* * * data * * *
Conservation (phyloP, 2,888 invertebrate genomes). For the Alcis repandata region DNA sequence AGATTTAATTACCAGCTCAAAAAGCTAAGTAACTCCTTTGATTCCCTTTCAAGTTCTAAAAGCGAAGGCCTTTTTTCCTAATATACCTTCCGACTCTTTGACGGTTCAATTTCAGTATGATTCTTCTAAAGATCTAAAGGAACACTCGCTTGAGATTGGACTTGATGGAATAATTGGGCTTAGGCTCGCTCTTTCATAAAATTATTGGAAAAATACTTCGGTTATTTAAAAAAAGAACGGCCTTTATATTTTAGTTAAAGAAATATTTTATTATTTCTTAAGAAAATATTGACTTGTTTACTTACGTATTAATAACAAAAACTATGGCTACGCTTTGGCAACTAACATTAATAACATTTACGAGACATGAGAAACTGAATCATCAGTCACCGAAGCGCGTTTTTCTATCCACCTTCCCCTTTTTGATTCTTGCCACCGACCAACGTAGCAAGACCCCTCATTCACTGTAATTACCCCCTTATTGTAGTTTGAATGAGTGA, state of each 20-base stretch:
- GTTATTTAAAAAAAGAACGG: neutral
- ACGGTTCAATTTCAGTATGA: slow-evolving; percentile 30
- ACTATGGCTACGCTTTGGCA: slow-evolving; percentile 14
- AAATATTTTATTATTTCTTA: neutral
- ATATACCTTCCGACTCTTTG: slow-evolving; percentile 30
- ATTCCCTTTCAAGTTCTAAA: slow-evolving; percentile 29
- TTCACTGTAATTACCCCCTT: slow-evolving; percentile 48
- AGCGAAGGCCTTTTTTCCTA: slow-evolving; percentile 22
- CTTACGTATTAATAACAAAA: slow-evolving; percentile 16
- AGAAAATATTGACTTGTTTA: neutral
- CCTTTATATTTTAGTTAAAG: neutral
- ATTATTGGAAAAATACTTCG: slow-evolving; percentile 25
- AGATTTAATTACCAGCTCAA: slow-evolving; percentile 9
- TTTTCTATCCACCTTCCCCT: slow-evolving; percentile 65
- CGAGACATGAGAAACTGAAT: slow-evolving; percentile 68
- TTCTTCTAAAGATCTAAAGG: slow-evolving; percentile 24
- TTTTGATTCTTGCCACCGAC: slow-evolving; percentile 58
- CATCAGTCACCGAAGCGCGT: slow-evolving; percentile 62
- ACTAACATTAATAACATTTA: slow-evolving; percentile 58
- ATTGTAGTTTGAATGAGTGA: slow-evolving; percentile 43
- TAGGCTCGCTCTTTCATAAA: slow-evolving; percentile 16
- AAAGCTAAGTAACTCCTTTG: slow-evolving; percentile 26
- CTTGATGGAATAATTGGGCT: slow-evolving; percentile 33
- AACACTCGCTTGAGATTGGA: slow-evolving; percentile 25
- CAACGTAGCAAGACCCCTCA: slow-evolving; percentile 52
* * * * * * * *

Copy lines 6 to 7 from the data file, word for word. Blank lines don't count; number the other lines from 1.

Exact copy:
- ATATACCTTCCGACTCTTTG: slow-evolving; percentile 30
- ATTCCCTTTCAAGTTCTAAA: slow-evolving; percentile 29